The first stage in training our bodies to metabolise fat is clearly to increase the fat in our diet. ( This doesn’t mean eating massive amounts of fat like the famed Atkins diet but simply shifting the emphasis of the diet towards fats. Remember, we are adjusting the percentages without making major jumps. 30% of total calories from fat, on a day to day basis can be considered as a healthy “high fat” diet. ( But also an important aspect of training fat metabolism is to train when the body is depleted in carbs. This can best be achieved first thing in the morning and training before having anything to eat. Whilst the body will not be completely depleted as the glycogen reserves will not be empty, they will be significantly depleted and as all food from the previous evening will be digested it will at least force the body to access the reserves and this includes the fat reserves. It is important not to force the body too hard straight after waking up, especially as we get older and lose the elasticity in our arteries but by all accounts, a lower work rate leads to a higher percentage fat consumption, although total amount of fat burned increases with exercise intensity. ( 

Personally I train religiously every day before work for about an hour. I take a coffee to get me going and then hit the road no matter what. Consistency and the formation of the habit are absolutely crucial in provoking the fat adaptation to take place. It is a slow process and not something that happens quickly. If you chose this route to ultramarathon success you have to be prepared to forsake short term gains for the long term ones. Training for ultra-marathons is even more arduous than the races themselves.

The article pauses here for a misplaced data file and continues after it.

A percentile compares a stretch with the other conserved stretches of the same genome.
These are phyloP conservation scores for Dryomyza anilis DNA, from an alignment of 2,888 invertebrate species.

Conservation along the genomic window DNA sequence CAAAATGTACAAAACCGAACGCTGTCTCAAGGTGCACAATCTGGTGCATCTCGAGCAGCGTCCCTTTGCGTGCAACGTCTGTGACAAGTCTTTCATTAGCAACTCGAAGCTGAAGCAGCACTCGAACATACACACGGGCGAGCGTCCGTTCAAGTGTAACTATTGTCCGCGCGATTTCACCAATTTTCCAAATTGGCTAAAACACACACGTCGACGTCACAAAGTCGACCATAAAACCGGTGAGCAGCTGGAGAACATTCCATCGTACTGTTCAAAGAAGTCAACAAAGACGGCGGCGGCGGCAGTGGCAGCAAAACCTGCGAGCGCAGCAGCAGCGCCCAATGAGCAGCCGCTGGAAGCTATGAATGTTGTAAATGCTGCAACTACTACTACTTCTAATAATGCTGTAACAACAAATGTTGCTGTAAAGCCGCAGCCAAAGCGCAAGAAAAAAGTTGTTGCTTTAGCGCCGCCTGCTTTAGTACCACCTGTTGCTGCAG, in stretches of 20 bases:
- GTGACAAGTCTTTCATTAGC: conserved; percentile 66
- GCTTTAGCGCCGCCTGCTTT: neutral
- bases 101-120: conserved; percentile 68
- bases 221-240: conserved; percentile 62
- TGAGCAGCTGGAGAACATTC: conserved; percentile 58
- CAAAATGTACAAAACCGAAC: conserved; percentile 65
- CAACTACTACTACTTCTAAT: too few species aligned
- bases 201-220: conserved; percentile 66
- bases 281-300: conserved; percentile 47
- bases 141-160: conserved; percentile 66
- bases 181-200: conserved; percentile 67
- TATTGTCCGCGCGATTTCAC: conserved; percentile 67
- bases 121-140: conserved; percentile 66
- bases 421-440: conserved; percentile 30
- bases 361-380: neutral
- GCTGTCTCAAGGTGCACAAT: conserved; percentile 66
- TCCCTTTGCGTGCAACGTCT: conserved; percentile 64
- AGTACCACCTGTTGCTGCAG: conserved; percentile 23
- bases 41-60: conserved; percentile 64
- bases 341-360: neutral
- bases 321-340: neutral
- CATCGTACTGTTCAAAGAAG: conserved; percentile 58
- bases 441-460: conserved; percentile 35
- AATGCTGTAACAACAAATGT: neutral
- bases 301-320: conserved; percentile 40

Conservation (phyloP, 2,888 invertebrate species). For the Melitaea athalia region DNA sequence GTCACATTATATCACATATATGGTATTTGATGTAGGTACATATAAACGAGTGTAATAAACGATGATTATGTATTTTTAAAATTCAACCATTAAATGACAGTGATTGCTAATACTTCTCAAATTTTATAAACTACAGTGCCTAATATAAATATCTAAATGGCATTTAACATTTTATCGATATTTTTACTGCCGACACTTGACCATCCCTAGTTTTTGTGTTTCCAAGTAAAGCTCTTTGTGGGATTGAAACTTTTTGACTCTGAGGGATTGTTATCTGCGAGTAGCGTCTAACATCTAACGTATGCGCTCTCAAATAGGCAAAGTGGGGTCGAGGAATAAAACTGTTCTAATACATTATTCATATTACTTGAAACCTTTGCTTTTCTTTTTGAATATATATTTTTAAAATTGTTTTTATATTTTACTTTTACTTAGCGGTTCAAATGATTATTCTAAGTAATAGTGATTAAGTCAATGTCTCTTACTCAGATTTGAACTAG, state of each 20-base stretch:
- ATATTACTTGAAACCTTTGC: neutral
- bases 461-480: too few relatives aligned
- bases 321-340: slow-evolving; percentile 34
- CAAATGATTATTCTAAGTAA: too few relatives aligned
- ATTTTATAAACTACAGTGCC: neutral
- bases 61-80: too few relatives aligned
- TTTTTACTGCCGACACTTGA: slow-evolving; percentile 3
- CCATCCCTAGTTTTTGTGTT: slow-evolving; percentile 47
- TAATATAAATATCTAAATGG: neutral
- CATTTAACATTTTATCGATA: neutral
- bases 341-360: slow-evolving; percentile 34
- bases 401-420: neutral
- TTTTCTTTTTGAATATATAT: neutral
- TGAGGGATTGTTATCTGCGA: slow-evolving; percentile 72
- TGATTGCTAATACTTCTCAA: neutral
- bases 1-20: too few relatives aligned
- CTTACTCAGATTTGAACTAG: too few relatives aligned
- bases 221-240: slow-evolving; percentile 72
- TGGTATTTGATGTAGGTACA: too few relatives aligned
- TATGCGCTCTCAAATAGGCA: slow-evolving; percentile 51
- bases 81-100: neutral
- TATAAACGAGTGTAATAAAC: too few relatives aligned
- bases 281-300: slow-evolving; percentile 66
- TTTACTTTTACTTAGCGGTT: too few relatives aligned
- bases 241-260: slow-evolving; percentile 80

The major component of any ultra-distance athlete’s training programme has to be the weekly long run. Out of racing season this will typically be anything between 4 to 6 hours with the occasional 10 hour run for me. On these runs you have to eat whilst you run and although I have no scientific evidence or research to back up some of the following statements, I can say that my own personal experience more than justifies what I am recommending. We are interested in burning fats, but to burn fats we also need to burn carbohydrates ( A useful analogy is that of the pilot light and the major flame in a furnace. Without the pilot light of the carb flame burning, it is impossible to ignite the major fat flame. To this end it is important to consume carbohydrate during the long runs as without them, the fat flame does not burn. But the trick and it is a difficult trick to master is to consume just enough to keep the pilot burning, thus forcing the major fat flame to keep burning. Too little carbs and the flame goes out, too much carbs and the body takes the easy way out and burns them, at the expense of the fat flame.